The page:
Another tool available to you on a FortiGate is the link health monitor. You can detect possible routing loops with link health monitors. You can configure the FortiGate to ping a gateway at regular intervals to ensure it's online and working. When the gateway isn't accessible, that interface is marked as down.

For more information about link health monitoring, see Link health monitor.

Looking at the packet flow

If you want to see what is happening on your network, look at the packets traveling on the network. In this situation, you're looking for routes that have metrics higher than 15, since that indicates that they're unreachable. Ideally, if you debug the flow of the packets and record the routes that are unreachable, you can create an accurate picture of the network outage.

Action to take on discovering a routing loop

Once you've mapped the problem on your network and determined it's in fact a routing loop, there are a number of steps you can take to correct it.

  1. Get any offline routers back online. This may be a simple reboot or you may have to replace hardware. Often, this first step will restore your network to its normal operation, once the routing tables finish being updated.
  2. Change your routing configuration on the edges of the outage. Even if step 1 brought your network back online, you should consider making changes to improve your network before the next outage occurs. These changes can include configuring features like holddowns and triggers for updates, split horizon, and poison reverse updates.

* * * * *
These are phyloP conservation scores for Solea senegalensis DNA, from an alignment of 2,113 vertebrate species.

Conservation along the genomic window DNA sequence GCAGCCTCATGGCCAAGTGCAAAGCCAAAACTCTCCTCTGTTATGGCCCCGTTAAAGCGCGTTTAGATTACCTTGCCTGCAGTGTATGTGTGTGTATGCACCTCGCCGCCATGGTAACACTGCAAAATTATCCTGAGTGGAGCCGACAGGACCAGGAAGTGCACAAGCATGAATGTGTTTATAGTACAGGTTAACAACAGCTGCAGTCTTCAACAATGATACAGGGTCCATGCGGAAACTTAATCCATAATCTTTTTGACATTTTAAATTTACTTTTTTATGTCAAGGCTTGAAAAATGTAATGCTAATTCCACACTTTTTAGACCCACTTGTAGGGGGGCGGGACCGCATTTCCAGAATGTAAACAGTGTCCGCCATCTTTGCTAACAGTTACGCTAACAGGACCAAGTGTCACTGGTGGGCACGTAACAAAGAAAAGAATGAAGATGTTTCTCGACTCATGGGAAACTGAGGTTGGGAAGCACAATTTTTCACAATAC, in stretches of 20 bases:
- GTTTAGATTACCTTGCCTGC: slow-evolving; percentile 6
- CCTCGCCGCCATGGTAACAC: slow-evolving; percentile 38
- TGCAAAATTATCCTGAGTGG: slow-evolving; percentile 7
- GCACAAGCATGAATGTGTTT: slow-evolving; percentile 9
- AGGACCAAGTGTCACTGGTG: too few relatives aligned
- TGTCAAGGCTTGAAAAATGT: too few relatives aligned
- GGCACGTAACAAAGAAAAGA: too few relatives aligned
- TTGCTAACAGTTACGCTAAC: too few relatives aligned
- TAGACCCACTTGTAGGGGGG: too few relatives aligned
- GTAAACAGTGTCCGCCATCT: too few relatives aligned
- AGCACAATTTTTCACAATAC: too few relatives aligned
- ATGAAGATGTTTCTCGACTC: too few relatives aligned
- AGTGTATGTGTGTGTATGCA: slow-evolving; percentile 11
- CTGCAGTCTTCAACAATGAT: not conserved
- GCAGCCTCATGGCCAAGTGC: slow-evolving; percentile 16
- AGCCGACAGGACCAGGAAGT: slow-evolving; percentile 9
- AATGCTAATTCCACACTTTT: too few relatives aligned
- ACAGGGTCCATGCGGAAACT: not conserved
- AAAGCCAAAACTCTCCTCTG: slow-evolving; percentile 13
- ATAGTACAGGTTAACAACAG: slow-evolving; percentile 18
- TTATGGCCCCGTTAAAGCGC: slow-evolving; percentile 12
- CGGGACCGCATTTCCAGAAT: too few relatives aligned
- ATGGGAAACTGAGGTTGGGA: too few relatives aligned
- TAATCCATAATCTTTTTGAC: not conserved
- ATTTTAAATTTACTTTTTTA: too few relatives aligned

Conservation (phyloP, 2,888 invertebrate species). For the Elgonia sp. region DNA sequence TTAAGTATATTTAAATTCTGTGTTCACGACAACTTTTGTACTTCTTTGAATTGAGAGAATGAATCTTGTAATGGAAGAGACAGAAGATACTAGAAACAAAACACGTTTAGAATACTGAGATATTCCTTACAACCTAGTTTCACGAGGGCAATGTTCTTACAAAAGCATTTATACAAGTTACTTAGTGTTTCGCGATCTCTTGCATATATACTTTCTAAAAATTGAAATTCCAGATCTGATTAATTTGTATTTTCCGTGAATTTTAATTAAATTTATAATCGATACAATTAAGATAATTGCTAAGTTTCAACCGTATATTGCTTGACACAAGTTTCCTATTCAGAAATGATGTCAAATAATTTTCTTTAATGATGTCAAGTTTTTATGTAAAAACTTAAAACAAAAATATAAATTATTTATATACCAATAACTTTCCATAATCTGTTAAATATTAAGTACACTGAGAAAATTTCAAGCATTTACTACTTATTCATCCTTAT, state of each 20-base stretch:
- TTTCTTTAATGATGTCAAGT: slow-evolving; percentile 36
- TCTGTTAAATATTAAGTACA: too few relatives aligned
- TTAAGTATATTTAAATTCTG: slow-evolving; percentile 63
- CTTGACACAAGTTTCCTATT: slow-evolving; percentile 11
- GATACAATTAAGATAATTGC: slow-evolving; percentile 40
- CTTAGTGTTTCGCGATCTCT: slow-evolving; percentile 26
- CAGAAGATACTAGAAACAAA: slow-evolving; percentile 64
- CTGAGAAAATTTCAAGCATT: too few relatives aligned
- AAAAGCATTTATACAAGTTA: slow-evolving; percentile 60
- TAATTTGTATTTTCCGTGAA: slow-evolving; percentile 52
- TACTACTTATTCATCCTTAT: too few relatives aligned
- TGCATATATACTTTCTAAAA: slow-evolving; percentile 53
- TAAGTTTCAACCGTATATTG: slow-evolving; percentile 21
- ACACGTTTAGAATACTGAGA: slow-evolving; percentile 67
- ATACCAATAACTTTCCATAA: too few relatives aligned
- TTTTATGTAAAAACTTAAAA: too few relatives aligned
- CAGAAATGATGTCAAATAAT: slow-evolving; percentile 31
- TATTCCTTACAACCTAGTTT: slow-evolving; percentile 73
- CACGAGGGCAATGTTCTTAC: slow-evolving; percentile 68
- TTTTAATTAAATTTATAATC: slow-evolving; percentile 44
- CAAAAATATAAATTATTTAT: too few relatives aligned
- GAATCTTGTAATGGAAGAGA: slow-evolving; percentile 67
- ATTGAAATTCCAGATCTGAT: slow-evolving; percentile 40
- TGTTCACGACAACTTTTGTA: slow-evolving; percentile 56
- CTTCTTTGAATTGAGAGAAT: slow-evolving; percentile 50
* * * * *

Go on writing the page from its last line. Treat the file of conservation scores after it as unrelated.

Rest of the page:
Split horizon and poison reverse updates

Split horizon is best explained with an example. You have three routers linked serially, let us call them routerA, routerB, and routerC. RouterA is linked only to routerB, routerC is linked only to routerB, and routerB is linked to both routerA and routerC. To get to routerC, routerA must go through routerB. If the link to routerC goes down, it's possible that routerB will try to use routerA’s route to get to routerC. This route is A-B-C, so it won't work. However, if routerB tries to use it, this begins an endless loop. This situation is called a split horizon because from routerB’s point of view, the horizon stretches out in each direction but in reality it only is on one side.

Poison reverse is the method used to prevent routes from running into split horizon problems. Poison reverse “poisons” routes away from the destination that use the current router in their route to the destination. This “poisoned” route is marked as unreachable for routers that can't use it. In IS-IS, this means that route is marked with a distance of 16.